PCPs have cited the Food and Drug Administration’s 2004 black box warning on the safety and efficacy of antidepressants for children and adolescents, as an impediment to treating pediatric depression. I can recall this significant event and turning point during my general psychiatry residency training. Almost immediately after this report became a public warning, pediatric patients were pulled off their antidepressant medications, whether they were beneficial or not. Subsequently, the amount of prescriptions for antidepressants, whether prescribed by PCPs or specialists decreased significantly. In a study several years later, it was noted that immediately following the prescription rate declining, the suicide rate increased as a direct result. Lesson learned: depression treatment saves lives. Published in 2007, the Guidelines for Adolescent Depression in Primary Care (GLAD-PC), a North American collaborative to develop guidelines for the management of adolescent depression in primary care was created by researchers and clinicians from the USA and Canada in response to the gap in clinical guidance for PCPs.
Treatment for this age population can come in other forms besides medication. Evidence-based psychotherapy, such as cognitive behavioral therapy and family therapy, has been shown to be very effective and imperative in producing the best outcomes for the pediatric patients. Kids need an outlet to talk about their thoughts and feelings and struggles, and it cannot and sometimes should not always be with a parent. Whether it starts with a friend, a teacher, or a guidance counselor, they need to reach out for help. The negative stigma of depression has been a significant barrier to children and teenagers and even adult parents getting the medical attention they need. As I noted in previous blogs, this has been steadily improving, but we are not there yet. Perhaps if parents did not assume that medication was the only treatment option, they would be more apt to report their child’s symptoms to a professional.
Besides talk therapy, new advancements in non-medication interventions for depression are currently under investigation and are in clinical trials to prove safety and efficacy. Repetitive Transcranial Magnetic Stimulation (rTMS) is in the phase of clinical trials to establish efficacy, as safety has already been established for treatment of adolescent depression. Regardless of the nature or form of the intervention, intervention must happen. Depression simply does not disappear and never come back, in fact, quite the opposite. Depression is more likely to recur repeatedly if left untreated, and symptoms can worsen with each episode, so imagine the level of severity depression can reach if episodes began in childhood. Early intervention is the key. We do not have a time machine as a means to prevent depression, but we have many valid and helpful tools and treatment options to help our youth and prevent them from having a lifetime of struggles impacting several spheres of their lives.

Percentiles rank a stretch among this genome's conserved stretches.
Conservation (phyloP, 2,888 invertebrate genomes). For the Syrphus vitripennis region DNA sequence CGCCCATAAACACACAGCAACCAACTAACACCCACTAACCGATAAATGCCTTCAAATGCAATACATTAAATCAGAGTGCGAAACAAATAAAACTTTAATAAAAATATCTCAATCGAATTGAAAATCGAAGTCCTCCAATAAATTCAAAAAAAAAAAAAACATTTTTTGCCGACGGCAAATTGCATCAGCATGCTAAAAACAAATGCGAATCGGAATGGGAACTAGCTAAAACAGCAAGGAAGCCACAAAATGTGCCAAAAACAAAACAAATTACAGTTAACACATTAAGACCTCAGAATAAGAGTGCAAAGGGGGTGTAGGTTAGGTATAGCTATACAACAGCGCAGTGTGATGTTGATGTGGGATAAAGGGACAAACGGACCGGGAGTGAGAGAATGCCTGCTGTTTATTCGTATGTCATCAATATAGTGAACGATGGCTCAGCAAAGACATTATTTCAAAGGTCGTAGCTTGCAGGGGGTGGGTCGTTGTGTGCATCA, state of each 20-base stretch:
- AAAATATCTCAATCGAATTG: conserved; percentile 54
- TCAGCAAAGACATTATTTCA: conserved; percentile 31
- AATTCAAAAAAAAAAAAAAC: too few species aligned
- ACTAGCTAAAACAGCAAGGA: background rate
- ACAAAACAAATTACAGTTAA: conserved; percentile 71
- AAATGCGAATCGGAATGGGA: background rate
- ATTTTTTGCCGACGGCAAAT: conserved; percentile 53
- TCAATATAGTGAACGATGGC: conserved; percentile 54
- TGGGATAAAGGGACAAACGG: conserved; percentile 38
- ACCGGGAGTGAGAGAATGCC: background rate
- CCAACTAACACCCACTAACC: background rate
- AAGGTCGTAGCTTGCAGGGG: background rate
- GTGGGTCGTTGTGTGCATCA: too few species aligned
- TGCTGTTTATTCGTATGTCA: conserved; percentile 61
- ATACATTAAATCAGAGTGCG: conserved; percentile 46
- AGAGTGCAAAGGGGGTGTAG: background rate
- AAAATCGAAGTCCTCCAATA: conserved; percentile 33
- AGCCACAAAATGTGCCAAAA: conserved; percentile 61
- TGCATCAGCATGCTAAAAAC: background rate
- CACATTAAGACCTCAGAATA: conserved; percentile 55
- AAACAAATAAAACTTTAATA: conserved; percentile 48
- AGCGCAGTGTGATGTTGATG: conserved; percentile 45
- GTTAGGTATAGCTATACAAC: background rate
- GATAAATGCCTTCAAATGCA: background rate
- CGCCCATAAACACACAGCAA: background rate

I feel very blessed to have the knowledge and training needed to bring immediate relief for our depressed children, but also provide prolonged benefit and prevent a potential lifetime of unnecessary suffering. Until we invent a time machine, my hope is that if we can have a positive impact early in the life of a human being, we can then alter the future course and shift the rising statistics of depression through the lifespan, giving people at any age an opportunity to live a life free of depression.